I’m about to go read yesterday’s post to get back into the flow of where I'm going today. It’s like jumping in and out of a flowing river, or jumping on and off a moving train. I’ve gotta get up to speed, so I can jump in or on.
Wow, wow, wow.
(Don’t worry, I’m just expelling and expressing some feelings about all this writing. I’m finding myself deep in the flowing river and I’m still trying to get my bearings)
Meanwhile it’s another beautiful day outside. A bit windy and I’ve just put a tea towel on my shoulders because I can feel the cold through my dressing gown.
Hey, you do what you need to when you need to, right?
That’s one thing I’ve learnt along this journey – you have to do what makes sense to you to get you through, even if it’s not the done thing.
I was cold, and instead of going to have a shower and get changed so I could put a jumper on (when I still have to walk the dog); I just threw a tea towel over my shoulders.
Sure, a tea towel isn't a jumper, but it’s doing the same job. I’m nice and warm back there now.
Of course the tea towel shawl wouldn't work in every situation here at home – think vacumming, cleaning the toilets, playing with the dog, doing craft, ironing, cooking, carrying the groceries up and down the stairs – like, how annoying, it’d probably fall off and in the loo, too. In fact, aside from actually sitting at my desk and doing a bit of craft, it really wouldn't be a practical solution in any other situation.
In this situation though, it’s perfect.
And that, my friends, is what I’ve just dubbed ‘Inspiration Based Problem Solving’.
With a sub-heading of…
Being open to the fact that the solutions to your problems might be weird.
With a further sub-heading of…
But that doesn't mean they’re wrong.
And you know who taught me that? Andrew, actually. Not literally, but by me observing his behaviour and living with him for 17 years.
I’ll explain that further in a minute, but I want to just stay here for a bit.
Okay, so the big infertility problem I cannot fix. Strike that off the to-do list.
The attitude I have about it, because it’s just unfair, I can fix. Not easily, I might add, but I can fix it if I’m willing.
How? How? How?
By putting a tea towel on my cold shoulders.
Look, I don’t know, but what I do know is that God has the answers to all this stuff and the answers are not always going to be the obvious thing.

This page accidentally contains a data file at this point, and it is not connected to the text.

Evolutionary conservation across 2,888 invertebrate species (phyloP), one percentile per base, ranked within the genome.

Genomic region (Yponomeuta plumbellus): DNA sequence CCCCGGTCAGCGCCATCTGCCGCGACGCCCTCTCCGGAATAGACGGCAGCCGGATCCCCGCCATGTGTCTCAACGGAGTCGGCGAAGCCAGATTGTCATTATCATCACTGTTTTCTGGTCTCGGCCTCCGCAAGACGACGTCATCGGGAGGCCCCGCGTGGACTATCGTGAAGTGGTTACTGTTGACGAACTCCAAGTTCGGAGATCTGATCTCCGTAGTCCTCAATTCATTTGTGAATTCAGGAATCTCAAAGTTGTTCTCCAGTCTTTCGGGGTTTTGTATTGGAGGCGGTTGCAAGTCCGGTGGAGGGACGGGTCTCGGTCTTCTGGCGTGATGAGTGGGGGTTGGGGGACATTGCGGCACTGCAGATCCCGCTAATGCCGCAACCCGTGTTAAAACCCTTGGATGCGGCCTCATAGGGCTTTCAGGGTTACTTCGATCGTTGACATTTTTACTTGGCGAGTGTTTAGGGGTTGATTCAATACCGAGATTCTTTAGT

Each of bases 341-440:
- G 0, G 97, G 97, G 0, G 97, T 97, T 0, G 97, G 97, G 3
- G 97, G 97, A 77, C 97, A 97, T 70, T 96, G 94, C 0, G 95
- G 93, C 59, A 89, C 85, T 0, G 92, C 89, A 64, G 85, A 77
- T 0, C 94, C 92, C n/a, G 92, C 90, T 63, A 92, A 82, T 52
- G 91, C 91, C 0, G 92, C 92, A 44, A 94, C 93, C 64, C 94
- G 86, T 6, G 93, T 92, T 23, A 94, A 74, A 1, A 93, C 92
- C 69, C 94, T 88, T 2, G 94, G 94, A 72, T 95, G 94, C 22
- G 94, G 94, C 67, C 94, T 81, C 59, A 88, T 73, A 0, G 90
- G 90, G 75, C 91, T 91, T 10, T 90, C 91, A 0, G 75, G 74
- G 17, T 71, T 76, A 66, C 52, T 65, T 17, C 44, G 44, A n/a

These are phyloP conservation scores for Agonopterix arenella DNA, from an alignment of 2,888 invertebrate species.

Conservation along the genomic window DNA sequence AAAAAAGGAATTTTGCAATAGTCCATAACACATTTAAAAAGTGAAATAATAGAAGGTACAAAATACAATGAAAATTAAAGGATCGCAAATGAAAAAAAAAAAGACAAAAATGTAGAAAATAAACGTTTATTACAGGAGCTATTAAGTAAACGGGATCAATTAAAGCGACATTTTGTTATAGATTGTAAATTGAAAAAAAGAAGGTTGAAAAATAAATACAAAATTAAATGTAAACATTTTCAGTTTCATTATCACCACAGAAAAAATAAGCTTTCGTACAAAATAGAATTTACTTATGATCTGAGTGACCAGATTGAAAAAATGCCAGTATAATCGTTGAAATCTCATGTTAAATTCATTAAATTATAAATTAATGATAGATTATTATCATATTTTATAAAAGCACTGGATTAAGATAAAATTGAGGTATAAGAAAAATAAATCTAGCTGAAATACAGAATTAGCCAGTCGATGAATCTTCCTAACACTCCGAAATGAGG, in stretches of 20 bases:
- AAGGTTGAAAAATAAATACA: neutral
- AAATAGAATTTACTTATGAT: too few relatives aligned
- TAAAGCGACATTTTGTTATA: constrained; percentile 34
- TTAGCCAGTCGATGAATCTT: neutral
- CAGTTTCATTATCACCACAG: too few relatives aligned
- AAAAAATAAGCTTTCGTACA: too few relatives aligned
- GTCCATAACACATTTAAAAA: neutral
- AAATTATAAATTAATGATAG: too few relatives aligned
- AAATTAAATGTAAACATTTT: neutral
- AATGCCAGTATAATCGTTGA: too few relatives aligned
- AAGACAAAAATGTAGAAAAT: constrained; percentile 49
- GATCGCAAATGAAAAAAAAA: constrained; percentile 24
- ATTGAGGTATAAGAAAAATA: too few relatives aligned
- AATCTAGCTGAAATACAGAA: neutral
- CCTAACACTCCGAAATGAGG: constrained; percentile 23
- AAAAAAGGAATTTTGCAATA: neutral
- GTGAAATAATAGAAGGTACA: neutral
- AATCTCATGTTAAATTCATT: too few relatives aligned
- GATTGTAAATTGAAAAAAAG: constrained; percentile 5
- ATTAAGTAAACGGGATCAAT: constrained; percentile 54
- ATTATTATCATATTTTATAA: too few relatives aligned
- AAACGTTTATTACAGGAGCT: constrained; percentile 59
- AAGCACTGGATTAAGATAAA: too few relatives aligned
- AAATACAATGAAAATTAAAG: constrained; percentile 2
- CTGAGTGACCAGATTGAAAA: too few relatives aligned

I mean, who writes 3000 words a day on a blog while still in the valley of their problem in order to get an answer, see an answer, conceptualise an answer or a billion answers? Who does that?
Um, nobody that I know of.
Who suggested it?
Um, not me.
What are His reasons? I don’t know, but I bet they’re good. I've gotta trust Him with everything I have right now and just do it. Do it, do it, do it.
It’s not easy, time-wise or emotionally (I feel like I’m on the verge of a vulnerability hangover), but I’m here. I’m shaking off the, “How-am-I-going-to-do-this?s” as they threaten to overwhelm me still, but I’m here. I’ve got my uniform on and I’m willing to play even know I really struggle with grammar and sentence construction.
So, His solution is a tea towel as a jumper. Go figure. If it gets the same result, okay then.
Back to the Andrew bit I going to explain before.
Andrew, Andrew, Andrew – he’s so different to me, but that’s pretty normal for married couples, right? Someone said once that in a husband you need to have enough things in common to give you a sense of security and belonging, and enough differences to make it interesting. We have that, it was just that I saw all the commonalities before we were married and found out all of the differences after! Ha ha! Pretty normal again, right?
(PS. It’s supposed to happen that way though, right? Love is blind for a reason – you see their good points and commit to marry. You marry, reality sets in and then you see their not-so-great points. Because you married, and you vowed, you work it out.)
We’re different and God gave him to me for a reason. I always say that Andrew is my life lesson in flexibility. He’s one of those men that just thinks like a man.
~ He doesn't see things that need to be put away – that’s just normal.
I’ve learnt to be flexible about things sitting out. It’s just life and we live in this house, so no wonder it looks lived in.
~ He doesn't prioritise the way I do – I prioritise tasks (like household jobs) and then do them in some semblance of that order. Andrew just does what he feels like doing at the time.
“I think I’ll build a fence. I’ll mow first because it’s getting outta control, but then I’ll build the fence.”
I’ve learnt to just go with the flow more. He gets stuff done, just in a weird, but inspired, order. He follows inspiration when it comes to doing jobs. I had to smile when I realised that one day.
~ He’s just more random in general – he doesn't give a lot of specifics about times and dates and things like that (unless I press him); he just goes with generalities most of the time.
I’ve learned to be flexible and read into what he’s saying. He has an uncanny ability of pulling it altogether and on time most of the time, without really trying. It’s quite amazing. I’ve followed suit and it’s worked for me, too. It’s worked for us. I kinda like the whole wing-it/play-it-by-ear thing sometimes – it’s really refreshing and a lot less work.